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United Kingdom worldwide minister points Brexit warning

United Kingdom worldwide minister points Brexit warning

Writing in the Sunday Express, Mrs May said: "You, the British people, voted to leave".

Saying a rejection of the Brexit deal would be a catastrophic and unforgivable breach of trust, May urged the parliament to "forget the games and do what is right for our country".

The Labour leader again refused to confirm that an immediate challenge to the government would take place if May, as expected, loses Tuesday's key vote on her Brexit plan.

"We will table a motion of no confidence in the Government at a time of our choosing, but it's going to be soon, don't worry about it".

"When you turned out to vote in the referendum, you did so because you wanted your voice to be heard".

"Doing so would be a catastrophic and unforgivable breach of trust in our democracy".

The Sunday Times said a group of senior cross-party backbench rebels are now plotting to change House of Commons rules to enable them to override government business if the deal falls.

Downing Street said it was "extremely concerned" about the plans, reported in the Sunday Times, which could threaten Brexit legislation and the Government's ability to govern.

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BBC political correspondent Chris Mason said one possibility was that backbenchers could legally compel the government to delay Brexit beyond the set departure date - a proposal some MPs have already called for.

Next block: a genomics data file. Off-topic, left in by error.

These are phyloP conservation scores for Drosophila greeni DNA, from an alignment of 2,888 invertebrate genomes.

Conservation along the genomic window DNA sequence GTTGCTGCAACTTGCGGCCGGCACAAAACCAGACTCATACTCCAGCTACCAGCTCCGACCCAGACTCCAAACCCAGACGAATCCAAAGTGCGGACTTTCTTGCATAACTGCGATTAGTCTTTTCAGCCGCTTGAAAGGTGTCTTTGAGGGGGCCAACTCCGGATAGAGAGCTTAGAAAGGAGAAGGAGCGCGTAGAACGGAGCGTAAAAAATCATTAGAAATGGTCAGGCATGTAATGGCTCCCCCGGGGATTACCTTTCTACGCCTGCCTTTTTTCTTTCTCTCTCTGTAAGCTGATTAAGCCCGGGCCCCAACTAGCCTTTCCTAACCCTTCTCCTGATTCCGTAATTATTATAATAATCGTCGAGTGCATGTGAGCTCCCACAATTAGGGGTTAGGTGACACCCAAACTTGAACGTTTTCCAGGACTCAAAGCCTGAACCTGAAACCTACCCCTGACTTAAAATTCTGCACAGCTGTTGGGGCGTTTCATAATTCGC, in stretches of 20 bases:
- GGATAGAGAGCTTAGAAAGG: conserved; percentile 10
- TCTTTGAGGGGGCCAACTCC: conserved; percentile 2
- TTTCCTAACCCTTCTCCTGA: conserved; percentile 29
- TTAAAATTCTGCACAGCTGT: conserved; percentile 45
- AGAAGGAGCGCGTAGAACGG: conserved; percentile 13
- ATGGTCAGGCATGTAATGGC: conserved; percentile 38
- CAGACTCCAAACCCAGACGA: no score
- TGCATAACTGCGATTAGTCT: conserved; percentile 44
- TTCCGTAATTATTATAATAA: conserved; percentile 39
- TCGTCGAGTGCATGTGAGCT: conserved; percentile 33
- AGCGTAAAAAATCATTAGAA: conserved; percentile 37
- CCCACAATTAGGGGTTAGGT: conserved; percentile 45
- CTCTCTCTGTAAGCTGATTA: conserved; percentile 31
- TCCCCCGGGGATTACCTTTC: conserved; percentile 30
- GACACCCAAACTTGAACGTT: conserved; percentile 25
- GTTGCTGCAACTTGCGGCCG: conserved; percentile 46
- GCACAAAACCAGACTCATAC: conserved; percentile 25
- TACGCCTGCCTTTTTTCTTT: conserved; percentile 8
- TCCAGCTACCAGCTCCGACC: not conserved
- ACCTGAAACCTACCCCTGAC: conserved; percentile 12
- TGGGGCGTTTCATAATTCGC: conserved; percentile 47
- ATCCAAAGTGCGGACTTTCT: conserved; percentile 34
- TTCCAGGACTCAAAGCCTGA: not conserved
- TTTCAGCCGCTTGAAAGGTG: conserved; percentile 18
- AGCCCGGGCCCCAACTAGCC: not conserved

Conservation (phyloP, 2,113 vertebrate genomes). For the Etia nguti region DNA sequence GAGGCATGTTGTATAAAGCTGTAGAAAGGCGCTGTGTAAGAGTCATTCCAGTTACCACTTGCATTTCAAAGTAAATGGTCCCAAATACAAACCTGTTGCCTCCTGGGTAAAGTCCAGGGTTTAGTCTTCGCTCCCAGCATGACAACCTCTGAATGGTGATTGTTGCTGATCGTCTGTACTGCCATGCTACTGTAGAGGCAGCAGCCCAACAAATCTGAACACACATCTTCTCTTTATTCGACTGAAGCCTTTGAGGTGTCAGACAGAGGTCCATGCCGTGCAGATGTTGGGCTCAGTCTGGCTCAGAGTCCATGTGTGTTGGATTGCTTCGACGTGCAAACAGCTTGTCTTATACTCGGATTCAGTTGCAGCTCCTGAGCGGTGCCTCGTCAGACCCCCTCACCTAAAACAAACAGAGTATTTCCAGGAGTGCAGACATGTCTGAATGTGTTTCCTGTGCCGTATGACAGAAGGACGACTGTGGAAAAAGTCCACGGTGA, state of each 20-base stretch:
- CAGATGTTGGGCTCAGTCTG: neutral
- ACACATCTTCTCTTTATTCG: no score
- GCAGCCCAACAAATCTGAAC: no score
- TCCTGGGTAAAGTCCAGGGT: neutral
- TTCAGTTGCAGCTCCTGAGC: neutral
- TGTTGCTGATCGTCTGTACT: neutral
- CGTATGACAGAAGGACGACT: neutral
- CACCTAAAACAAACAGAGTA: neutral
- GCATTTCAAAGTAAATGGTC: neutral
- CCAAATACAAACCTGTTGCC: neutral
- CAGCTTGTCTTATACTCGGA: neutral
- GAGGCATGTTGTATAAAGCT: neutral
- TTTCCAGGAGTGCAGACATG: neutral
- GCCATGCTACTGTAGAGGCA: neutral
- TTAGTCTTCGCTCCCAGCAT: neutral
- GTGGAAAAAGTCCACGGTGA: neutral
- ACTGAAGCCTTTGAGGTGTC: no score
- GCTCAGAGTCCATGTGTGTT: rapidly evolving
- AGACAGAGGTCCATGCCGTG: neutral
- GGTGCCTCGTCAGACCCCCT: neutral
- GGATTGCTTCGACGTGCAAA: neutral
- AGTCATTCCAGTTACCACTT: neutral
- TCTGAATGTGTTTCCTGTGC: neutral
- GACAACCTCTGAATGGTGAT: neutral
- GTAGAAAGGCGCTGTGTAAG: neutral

On Monday the debate on the meaningful vote on Mrs May's deal will resume for a fourth day.

May's deal has come under fire from all sides - with opponents of the European Union seeking a cleaner break and many pro-Europeans pressing for a second referendum.

Failure to deliver Brexit would be "incredibly damaging" for democracy and something the United Kingdom would regret for "many, many generations", he said.

However critics of the plan - including People's Vote campaigners - said "this ship sailed some time ago".

Asked during an interview on BBC TV about the possibility of a second Brexit referendum, Corbyn said: "My own view is that I would rather get a negotiated deal now if we can to stop the danger of a no-deal exit from the European Union on 29 March which would be catastrophic for industry, catastrophic for trade". The vote was postponed at short notice in December after the Prime Minister faced a humiliating defeat by politicians.

In a significant shift of tone apparently created to win over hardline Brexiteers who have set their faces against Mrs May's deal, Mr Hunt warned that defeat next week would not necessarily provide MPs with the opportunity to choose their preferred version of Brexit.